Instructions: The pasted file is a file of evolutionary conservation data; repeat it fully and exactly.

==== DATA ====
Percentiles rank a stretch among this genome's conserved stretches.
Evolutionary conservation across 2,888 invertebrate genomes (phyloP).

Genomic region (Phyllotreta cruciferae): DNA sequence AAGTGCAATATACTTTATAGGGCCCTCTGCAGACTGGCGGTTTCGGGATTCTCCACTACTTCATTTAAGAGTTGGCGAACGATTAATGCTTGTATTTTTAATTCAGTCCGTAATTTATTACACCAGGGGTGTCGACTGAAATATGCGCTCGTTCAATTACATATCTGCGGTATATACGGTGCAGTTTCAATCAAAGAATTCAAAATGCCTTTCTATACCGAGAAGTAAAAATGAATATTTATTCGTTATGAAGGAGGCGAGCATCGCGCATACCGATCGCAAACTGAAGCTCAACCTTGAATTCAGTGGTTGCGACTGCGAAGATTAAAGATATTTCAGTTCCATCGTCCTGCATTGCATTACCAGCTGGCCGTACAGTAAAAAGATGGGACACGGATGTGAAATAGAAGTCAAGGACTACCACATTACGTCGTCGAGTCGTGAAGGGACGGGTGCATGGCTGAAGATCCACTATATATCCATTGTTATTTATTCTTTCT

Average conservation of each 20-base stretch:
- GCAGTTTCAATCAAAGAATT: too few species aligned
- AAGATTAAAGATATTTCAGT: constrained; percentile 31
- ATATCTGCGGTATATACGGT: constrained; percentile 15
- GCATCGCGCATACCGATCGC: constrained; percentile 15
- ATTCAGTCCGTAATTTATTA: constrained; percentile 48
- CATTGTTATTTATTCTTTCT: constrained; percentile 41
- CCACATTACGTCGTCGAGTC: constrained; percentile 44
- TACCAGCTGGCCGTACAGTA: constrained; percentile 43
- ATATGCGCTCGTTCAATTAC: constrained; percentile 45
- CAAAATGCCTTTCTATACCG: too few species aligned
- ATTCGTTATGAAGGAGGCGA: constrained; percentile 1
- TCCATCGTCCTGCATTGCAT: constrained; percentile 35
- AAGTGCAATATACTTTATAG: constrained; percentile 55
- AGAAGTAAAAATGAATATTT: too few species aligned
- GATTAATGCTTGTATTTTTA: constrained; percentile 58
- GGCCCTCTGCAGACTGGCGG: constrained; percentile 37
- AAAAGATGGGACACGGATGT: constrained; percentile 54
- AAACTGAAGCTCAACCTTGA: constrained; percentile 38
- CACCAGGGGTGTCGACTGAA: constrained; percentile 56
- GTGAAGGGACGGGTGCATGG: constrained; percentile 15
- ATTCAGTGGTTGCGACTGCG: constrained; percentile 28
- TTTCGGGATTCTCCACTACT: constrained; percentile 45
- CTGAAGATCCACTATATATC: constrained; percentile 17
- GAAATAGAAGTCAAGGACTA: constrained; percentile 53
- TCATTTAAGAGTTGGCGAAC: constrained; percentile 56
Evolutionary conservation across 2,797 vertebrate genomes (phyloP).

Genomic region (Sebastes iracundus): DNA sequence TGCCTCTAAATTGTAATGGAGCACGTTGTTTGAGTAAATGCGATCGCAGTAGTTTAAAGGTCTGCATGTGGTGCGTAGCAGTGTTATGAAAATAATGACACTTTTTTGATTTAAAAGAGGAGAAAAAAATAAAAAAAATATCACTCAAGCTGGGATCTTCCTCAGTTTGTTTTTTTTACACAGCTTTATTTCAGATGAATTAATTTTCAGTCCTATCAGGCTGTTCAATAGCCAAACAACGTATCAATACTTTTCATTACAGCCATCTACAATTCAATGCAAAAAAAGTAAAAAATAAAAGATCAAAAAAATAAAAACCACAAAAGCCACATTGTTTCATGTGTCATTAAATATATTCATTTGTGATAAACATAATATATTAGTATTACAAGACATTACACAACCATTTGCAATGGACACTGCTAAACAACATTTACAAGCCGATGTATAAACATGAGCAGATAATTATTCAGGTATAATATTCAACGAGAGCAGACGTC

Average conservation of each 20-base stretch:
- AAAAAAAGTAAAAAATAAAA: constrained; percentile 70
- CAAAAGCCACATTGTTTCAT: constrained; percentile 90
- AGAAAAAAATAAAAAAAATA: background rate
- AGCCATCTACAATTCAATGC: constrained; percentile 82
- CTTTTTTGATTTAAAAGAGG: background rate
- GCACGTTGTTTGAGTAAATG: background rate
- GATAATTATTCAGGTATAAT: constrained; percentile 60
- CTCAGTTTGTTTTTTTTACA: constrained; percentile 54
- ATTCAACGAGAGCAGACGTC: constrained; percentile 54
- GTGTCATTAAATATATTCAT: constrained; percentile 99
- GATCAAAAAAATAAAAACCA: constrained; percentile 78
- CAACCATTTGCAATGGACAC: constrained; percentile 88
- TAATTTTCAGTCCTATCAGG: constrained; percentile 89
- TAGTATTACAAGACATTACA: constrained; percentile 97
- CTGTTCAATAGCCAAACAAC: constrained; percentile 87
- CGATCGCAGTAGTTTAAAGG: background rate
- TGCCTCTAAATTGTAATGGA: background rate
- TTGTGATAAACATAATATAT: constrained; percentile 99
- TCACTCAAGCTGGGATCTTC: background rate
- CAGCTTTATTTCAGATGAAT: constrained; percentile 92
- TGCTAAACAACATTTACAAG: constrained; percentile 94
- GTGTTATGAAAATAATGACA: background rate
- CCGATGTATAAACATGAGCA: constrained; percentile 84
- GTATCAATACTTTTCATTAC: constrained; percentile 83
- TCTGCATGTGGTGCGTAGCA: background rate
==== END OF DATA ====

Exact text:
Percentiles rank a stretch among this genome's conserved stretches.
Evolutionary conservation across 2,888 invertebrate genomes (phyloP).

Genomic region (Phyllotreta cruciferae): DNA sequence AAGTGCAATATACTTTATAGGGCCCTCTGCAGACTGGCGGTTTCGGGATTCTCCACTACTTCATTTAAGAGTTGGCGAACGATTAATGCTTGTATTTTTAATTCAGTCCGTAATTTATTACACCAGGGGTGTCGACTGAAATATGCGCTCGTTCAATTACATATCTGCGGTATATACGGTGCAGTTTCAATCAAAGAATTCAAAATGCCTTTCTATACCGAGAAGTAAAAATGAATATTTATTCGTTATGAAGGAGGCGAGCATCGCGCATACCGATCGCAAACTGAAGCTCAACCTTGAATTCAGTGGTTGCGACTGCGAAGATTAAAGATATTTCAGTTCCATCGTCCTGCATTGCATTACCAGCTGGCCGTACAGTAAAAAGATGGGACACGGATGTGAAATAGAAGTCAAGGACTACCACATTACGTCGTCGAGTCGTGAAGGGACGGGTGCATGGCTGAAGATCCACTATATATCCATTGTTATTTATTCTTTCT

Average conservation of each 20-base stretch:
- GCAGTTTCAATCAAAGAATT: too few species aligned
- AAGATTAAAGATATTTCAGT: constrained; percentile 31
- ATATCTGCGGTATATACGGT: constrained; percentile 15
- GCATCGCGCATACCGATCGC: constrained; percentile 15
- ATTCAGTCCGTAATTTATTA: constrained; percentile 48
- CATTGTTATTTATTCTTTCT: constrained; percentile 41
- CCACATTACGTCGTCGAGTC: constrained; percentile 44
- TACCAGCTGGCCGTACAGTA: constrained; percentile 43
- ATATGCGCTCGTTCAATTAC: constrained; percentile 45
- CAAAATGCCTTTCTATACCG: too few species aligned
- ATTCGTTATGAAGGAGGCGA: constrained; percentile 1
- TCCATCGTCCTGCATTGCAT: constrained; percentile 35
- AAGTGCAATATACTTTATAG: constrained; percentile 55
- AGAAGTAAAAATGAATATTT: too few species aligned
- GATTAATGCTTGTATTTTTA: constrained; percentile 58
- GGCCCTCTGCAGACTGGCGG: constrained; percentile 37
- AAAAGATGGGACACGGATGT: constrained; percentile 54
- AAACTGAAGCTCAACCTTGA: constrained; percentile 38
- CACCAGGGGTGTCGACTGAA: constrained; percentile 56
- GTGAAGGGACGGGTGCATGG: constrained; percentile 15
- ATTCAGTGGTTGCGACTGCG: constrained; percentile 28
- TTTCGGGATTCTCCACTACT: constrained; percentile 45
- CTGAAGATCCACTATATATC: constrained; percentile 17
- GAAATAGAAGTCAAGGACTA: constrained; percentile 53
- TCATTTAAGAGTTGGCGAAC: constrained; percentile 56
Evolutionary conservation across 2,797 vertebrate genomes (phyloP).

Genomic region (Sebastes iracundus): DNA sequence TGCCTCTAAATTGTAATGGAGCACGTTGTTTGAGTAAATGCGATCGCAGTAGTTTAAAGGTCTGCATGTGGTGCGTAGCAGTGTTATGAAAATAATGACACTTTTTTGATTTAAAAGAGGAGAAAAAAATAAAAAAAATATCACTCAAGCTGGGATCTTCCTCAGTTTGTTTTTTTTACACAGCTTTATTTCAGATGAATTAATTTTCAGTCCTATCAGGCTGTTCAATAGCCAAACAACGTATCAATACTTTTCATTACAGCCATCTACAATTCAATGCAAAAAAAGTAAAAAATAAAAGATCAAAAAAATAAAAACCACAAAAGCCACATTGTTTCATGTGTCATTAAATATATTCATTTGTGATAAACATAATATATTAGTATTACAAGACATTACACAACCATTTGCAATGGACACTGCTAAACAACATTTACAAGCCGATGTATAAACATGAGCAGATAATTATTCAGGTATAATATTCAACGAGAGCAGACGTC

Average conservation of each 20-base stretch:
- AAAAAAAGTAAAAAATAAAA: constrained; percentile 70
- CAAAAGCCACATTGTTTCAT: constrained; percentile 90
- AGAAAAAAATAAAAAAAATA: background rate
- AGCCATCTACAATTCAATGC: constrained; percentile 82
- CTTTTTTGATTTAAAAGAGG: background rate
- GCACGTTGTTTGAGTAAATG: background rate
- GATAATTATTCAGGTATAAT: constrained; percentile 60
- CTCAGTTTGTTTTTTTTACA: constrained; percentile 54
- ATTCAACGAGAGCAGACGTC: constrained; percentile 54
- GTGTCATTAAATATATTCAT: constrained; percentile 99
- GATCAAAAAAATAAAAACCA: constrained; percentile 78
- CAACCATTTGCAATGGACAC: constrained; percentile 88
- TAATTTTCAGTCCTATCAGG: constrained; percentile 89
- TAGTATTACAAGACATTACA: constrained; percentile 97
- CTGTTCAATAGCCAAACAAC: constrained; percentile 87
- CGATCGCAGTAGTTTAAAGG: background rate
- TGCCTCTAAATTGTAATGGA: background rate
- TTGTGATAAACATAATATAT: constrained; percentile 99
- TCACTCAAGCTGGGATCTTC: background rate
- CAGCTTTATTTCAGATGAAT: constrained; percentile 92
- TGCTAAACAACATTTACAAG: constrained; percentile 94
- GTGTTATGAAAATAATGACA: background rate
- CCGATGTATAAACATGAGCA: constrained; percentile 84
- GTATCAATACTTTTCATTAC: constrained; percentile 83
- TCTGCATGTGGTGCGTAGCA: background rate